Two ornamental plants have received industry recognition by winning Gold and Silver awards and critical acclaim from the NSW nursery industry. The plants were submitted by Kenthurst Nursery, a wholesale nursery at Kenthurst, and Ozbreed, a plant and turf breeder at Clarendon. Both nurseries are based in north-west Sydney.
The awards were presented at the recent Green Expo Sydney (GES), convened by the Nursery and Garden Industry Association of NSW. The Expo brought together plant growers and suppliers to the nursery and landscape industry, who showcased their wares to garden centre owners, managers and staff, as well as to horticulturists, landscapers, students and the gardening media.
The annual awards are made to new plants that show merit and offer something new and exciting to gardens and landscape plantings.
Fine gardenia gets gold
Gardenia augusta ‘Ken04’ PBR, which is being sold as O So Fine™, won a Gold award at GES. The plant caught the eye of the judges for its extremely fine foliage and dense growth. This new variety was discovered in Australia.
The breeding of new varieties to rival box plant, the traditional choice for a hedge, is a challenge this new gardenia meets head on. O So Fine™ gardenia is a form of Gardenia augusta ‘Radicans’ selected for its dense growth and ultra fine leaves. The new form was noticed as a sport on production stock at Kenthurst Nursery. The odd shoot had very fine leaves (just half the width of normal ‘Radicans’ leaves) and dense flowering.
The sport was observed on the stock plant to ensure it was stable before pieces were propagated to see if the fine growth would persist when the plant was grown on its own roots. More than 10 generations have now been grown with no changes occurring to either leaf size or the plant’s dense flowering.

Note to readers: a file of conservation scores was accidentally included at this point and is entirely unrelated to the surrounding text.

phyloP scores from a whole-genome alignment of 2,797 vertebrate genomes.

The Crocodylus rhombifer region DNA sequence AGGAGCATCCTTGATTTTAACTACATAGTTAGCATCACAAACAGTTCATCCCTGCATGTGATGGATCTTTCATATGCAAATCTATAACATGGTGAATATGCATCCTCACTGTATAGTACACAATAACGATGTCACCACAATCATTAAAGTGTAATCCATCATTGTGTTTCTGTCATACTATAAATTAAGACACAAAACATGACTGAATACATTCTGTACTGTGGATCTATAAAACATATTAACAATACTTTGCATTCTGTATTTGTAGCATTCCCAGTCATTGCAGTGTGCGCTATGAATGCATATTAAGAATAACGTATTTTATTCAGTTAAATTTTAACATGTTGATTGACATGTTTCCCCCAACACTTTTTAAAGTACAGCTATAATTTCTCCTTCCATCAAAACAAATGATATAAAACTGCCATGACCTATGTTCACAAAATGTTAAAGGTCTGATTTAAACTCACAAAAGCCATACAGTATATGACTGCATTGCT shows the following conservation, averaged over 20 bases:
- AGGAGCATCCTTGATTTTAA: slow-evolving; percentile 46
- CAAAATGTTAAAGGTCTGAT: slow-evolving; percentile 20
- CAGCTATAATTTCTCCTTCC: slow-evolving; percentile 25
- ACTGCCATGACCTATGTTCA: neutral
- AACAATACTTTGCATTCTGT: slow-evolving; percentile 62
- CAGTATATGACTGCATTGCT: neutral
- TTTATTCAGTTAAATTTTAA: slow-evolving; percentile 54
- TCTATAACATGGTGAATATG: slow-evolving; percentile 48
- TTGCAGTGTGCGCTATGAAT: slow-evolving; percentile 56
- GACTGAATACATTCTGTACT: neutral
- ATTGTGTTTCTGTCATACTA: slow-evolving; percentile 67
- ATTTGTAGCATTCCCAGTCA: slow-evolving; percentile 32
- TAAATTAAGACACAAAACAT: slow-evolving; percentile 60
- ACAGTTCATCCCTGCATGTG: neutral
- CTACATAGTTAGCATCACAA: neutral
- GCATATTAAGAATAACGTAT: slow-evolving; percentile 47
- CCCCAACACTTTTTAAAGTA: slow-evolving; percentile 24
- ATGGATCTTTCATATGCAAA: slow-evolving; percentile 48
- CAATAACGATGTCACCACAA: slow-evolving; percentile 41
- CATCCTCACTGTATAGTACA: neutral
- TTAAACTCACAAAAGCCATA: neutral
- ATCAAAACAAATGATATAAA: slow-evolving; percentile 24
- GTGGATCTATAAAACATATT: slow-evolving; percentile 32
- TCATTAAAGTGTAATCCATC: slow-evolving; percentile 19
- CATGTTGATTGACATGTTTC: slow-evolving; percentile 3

O So Fine™ gardenia is seen at its best as a compact, fine-leafed hedge or groundcover. It grows to around 30cm tall and a metre wide in either sun or part shade. As a bonus, it has a profusion of fragrant white gardenia flowers during summer. The plant’s short internodes (the stem length between the points on each stem that produce flowers and leaves) create the dense growth and give it the extra flowers for its size.
It is drought hardy once established, but grows and flowers better with extra water in dry times. It needs frost protection in very cold winter areas.
New plants awarded
Todd Layt from Ozbreed, who is growing O So Fine™ gardenia, recommends using 1.5 to 3 plants per linear metre for hedging or as a groundcover. The closer planting rate would give dense coverage to quickly choke out weeds.
He says this fine-leafed gardenia only needs to be clipped occasionally to maintain its compact habit as a hedge or groundcover. He also says it is an excellent choice for containers including troughs.
Silver award winner
Alternanthera dentata ‘LRU30’ PBR, which is being marketed as Little Ruby™, was developed in South America. It has been sent to growers around the world including Australia.
This bold plant gained a Silver award at GES. It is a dense, compact shrub with striking burgundy leaves.
At around 30-40cm high and 60-90cm wide Little Ruby™ alternanthera is ideal to plant as a groundcover or border plant in sun or part shade. It is also a stylish choice for a low-maintenance container plant. Little Ruby™ alternanthera was selected from a breeding program in Brazil, where it was chosen for its dark leaf colour and compact growth. It is a third the size of common Alternanthera dentata.
Foliage plants add colour to gardens all year round, which is why Little Ruby™ alternanthera is a good plant choice for gardeners wanting a colourful low-maintenance garden.
“Instead of growing massed annual flowers to bring colour to a garden or park,” says Todd Layt, who is growing the plant in Australia, “home gardeners, landscapers or those planning public gardens, can grow a bed of Little Ruby™ alternanthera plants for year-round colour.”
It combines well with silver-leafed plants such as westringia, or clumping plants such as dianella. Todd says it has been popular among landscape designers, who are specifying it because of its compact growth habit.
For a weed-suppressing groundcover, Todd Layt recommends spacing Little Ruby™ plants about 30cm apart. They can be pruned in spring and, although drought-tolerant, benefit from extra water in very dry times. Plants thrive in areas of high humidity, but need protection from heavy frost.